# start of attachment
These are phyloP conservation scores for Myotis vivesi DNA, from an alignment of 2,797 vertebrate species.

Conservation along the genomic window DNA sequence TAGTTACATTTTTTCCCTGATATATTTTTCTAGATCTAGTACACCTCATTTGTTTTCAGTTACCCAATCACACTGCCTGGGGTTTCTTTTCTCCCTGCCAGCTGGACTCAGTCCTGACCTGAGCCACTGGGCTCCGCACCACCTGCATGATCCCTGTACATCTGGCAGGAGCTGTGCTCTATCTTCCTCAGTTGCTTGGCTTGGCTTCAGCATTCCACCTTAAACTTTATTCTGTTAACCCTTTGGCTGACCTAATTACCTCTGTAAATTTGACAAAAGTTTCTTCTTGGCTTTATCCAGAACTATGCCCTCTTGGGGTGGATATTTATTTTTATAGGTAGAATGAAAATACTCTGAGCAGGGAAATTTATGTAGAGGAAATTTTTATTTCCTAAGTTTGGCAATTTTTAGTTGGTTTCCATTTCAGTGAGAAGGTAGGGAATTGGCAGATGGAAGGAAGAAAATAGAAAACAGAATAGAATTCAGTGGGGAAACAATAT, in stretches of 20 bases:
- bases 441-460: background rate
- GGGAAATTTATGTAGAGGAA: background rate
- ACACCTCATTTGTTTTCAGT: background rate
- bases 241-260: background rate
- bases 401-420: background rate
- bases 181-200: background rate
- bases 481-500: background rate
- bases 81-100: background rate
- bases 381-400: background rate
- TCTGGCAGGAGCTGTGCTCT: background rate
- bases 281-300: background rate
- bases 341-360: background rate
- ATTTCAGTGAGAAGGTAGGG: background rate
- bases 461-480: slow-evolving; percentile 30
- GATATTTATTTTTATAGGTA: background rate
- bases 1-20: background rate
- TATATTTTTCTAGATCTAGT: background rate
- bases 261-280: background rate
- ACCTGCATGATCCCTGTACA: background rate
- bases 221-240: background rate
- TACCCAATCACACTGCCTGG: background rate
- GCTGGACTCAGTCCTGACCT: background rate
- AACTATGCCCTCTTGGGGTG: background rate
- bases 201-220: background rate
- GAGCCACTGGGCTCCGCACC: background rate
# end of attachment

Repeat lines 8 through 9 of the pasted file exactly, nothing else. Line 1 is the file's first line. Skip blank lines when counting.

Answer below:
- bases 181-200: background rate
- bases 481-500: background rate